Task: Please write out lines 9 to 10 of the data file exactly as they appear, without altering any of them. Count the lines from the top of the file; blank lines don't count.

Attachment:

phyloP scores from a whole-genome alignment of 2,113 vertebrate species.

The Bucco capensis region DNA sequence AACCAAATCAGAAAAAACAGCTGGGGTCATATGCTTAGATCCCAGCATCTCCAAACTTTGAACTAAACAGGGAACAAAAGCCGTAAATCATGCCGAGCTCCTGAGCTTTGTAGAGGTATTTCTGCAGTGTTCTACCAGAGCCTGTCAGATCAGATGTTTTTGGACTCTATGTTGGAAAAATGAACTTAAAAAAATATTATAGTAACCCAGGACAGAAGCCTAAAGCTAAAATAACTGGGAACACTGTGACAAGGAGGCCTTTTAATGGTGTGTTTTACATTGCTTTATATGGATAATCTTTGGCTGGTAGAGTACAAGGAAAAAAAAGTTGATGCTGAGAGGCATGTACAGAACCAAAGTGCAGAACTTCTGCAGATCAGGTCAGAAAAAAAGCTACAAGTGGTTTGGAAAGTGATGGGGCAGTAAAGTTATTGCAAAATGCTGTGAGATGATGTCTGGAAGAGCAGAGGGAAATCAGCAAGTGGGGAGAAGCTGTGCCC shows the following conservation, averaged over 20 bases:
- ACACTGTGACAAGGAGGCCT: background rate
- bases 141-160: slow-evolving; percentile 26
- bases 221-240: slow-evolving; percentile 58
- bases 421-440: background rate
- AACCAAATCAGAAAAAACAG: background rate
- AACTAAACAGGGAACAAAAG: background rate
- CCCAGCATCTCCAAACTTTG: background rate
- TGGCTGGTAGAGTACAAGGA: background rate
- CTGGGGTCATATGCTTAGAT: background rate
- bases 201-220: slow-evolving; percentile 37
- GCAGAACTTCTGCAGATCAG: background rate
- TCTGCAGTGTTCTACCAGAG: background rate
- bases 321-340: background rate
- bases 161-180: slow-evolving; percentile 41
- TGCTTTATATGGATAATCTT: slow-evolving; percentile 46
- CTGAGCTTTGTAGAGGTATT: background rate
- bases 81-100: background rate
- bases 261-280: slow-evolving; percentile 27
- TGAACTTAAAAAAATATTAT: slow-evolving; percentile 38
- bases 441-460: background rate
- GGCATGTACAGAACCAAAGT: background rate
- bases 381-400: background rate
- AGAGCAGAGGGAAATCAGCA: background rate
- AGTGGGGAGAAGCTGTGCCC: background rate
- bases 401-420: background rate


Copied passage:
- CCCAGCATCTCCAAACTTTG: background rate
- TGGCTGGTAGAGTACAAGGA: background rate